Tuesday, June 26, 2007

Trouble On The Horizon?

The Fed has been saying for some time that the problems with subprime mortgages and the housing market are "contained" and should have little to no long-term impact on the American economy. So what do you make about this story in the Financial Times this morning?

Shares in Bear Stearns dropped another 3.2 per cent on Monday as the Securities and Exchange Commission sought information from the bank about its two troubled hedge funds and a drop in US home sales sparked more fear about the state of the mortgage market.

Bear shares are now down about 19 per cent since January on fears that turmoil in the subprime and wider mortgage market could take a heavy toll on the bank’s earnings. Goldman Sachs and Lehman Brothers shares each dropped about 2 per cent on mortgage concerns.

The drops came as new data showed sales of existing homes fell slightly last month to a four-year low as the backlog of unsold homes rose, dampening hopes of a recovery in the sector.

Bond yields remained lower as investors worried that financial institutions could face further losses in the mortgage market. The 10-year bond yield fell to 5.08 per cent on Monday, against 5.13 per cent late on Friday.

In a third consecutive monthly decline, 5.99m homes changed hands in May, against the 5.97m economists had expected, and 0.3 per cent fewer than in April, according to the National Association of Realtors. It was the lowest rate of sales since June 2003.

The number of homes for sale rose to a 15-year high of 4.43m, or 8.9 months supply, almost double the supply from two years ago.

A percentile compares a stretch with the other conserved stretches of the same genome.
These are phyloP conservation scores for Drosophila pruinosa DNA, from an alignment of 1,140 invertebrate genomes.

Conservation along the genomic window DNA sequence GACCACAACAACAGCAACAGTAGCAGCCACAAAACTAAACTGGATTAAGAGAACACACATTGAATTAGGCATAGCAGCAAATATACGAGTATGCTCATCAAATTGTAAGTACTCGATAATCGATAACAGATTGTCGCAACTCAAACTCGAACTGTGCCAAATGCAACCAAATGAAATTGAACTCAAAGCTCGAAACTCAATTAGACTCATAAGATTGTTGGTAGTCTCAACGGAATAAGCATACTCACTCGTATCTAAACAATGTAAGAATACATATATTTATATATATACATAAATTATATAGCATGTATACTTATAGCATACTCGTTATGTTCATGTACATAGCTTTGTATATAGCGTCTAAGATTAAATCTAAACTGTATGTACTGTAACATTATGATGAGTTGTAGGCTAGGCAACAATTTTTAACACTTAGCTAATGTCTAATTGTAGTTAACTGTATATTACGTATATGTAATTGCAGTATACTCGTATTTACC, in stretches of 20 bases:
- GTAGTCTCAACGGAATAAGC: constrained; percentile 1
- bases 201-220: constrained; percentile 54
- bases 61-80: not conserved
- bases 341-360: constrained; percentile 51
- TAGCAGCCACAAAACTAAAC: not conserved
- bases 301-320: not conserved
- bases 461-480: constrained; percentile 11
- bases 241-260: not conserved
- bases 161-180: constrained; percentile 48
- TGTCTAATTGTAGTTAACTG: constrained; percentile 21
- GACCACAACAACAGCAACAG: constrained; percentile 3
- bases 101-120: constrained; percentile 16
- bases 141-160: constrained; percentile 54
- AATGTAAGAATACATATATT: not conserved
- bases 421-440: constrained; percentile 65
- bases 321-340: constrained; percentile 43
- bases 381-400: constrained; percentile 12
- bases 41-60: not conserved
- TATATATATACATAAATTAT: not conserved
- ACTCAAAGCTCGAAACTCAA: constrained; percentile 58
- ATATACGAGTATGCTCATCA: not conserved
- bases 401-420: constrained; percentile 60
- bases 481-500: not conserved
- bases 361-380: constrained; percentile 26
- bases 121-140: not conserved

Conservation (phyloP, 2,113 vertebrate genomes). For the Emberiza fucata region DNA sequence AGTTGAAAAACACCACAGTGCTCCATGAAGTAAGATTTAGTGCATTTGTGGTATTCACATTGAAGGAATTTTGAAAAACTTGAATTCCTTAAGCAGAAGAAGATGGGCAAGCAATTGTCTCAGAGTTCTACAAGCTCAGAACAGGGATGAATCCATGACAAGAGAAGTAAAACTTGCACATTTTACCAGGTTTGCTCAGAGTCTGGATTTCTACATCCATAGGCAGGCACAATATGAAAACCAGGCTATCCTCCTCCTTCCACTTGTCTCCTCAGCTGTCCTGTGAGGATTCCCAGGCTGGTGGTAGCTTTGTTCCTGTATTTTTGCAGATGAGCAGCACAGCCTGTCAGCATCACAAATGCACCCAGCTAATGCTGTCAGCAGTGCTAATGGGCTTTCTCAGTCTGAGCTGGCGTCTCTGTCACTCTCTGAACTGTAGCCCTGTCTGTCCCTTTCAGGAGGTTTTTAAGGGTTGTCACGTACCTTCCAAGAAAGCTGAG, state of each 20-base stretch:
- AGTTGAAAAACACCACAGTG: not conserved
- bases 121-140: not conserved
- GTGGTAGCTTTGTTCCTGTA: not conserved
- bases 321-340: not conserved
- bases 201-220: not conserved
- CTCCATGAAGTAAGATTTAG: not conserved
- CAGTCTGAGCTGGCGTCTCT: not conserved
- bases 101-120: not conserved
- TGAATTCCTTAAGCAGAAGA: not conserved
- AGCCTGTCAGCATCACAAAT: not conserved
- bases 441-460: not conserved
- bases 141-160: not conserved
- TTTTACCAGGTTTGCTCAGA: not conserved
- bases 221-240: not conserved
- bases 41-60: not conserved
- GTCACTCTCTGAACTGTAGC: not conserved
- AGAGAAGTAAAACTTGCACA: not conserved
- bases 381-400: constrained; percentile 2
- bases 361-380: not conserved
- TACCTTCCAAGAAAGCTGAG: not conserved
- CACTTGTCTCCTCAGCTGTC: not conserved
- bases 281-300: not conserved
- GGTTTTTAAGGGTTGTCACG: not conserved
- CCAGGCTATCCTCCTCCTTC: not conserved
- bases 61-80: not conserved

“The current level [of inventory] is approximately a million units above normal, a figure that glaringly illustrates the housing market’s biggest problem,” said Tony Crescenzi, bond strategist at Miller Tabak & Co.

Sales of existing homes make up about 85 percent of the housing market.

Mr Konstam said Moody’s estimated that sales of complex financial instruments, known as Collateralised Debt Obligations reached $506bn in 2006, of which more than half contained subprime exposure. “If there is contagion, the problem certainly has sufficient scale to become a financial event,” said Mr Konstam.

The value of such instruments is derived from conditions in the housing market.

Michelle Meyer of Lehman Brothers said large and rising inventories could lead to higher foreclosure rates for borrowers struggling to pay off mortgages, as high levels of supply make it more difficult to sell homes quickly.

notes that a second fund has now reported trouble because of its subprime loan exposure:

And, Queen's Walk Investment Ltd., a United Kingdom-based publicly traded closed-end fund managed by Cheyne Capital Management (U.K.) LLP, said it had a net loss of €67.7 million ($91.2 million) in the first quarter and a loss of €98.8 million in the fourth quarter, due to losses in the mortgage-backed bond market. The net asset value of the securities in the fund fell 26.8%. More broadly, bond markets show signs of trouble digesting recent issues of corporate debt.

More trouble to follow? And if so, a major financial event to follow that? Or are troubles with subprime loans, mortgages, and the housing industry contained and no problem as the fed says?

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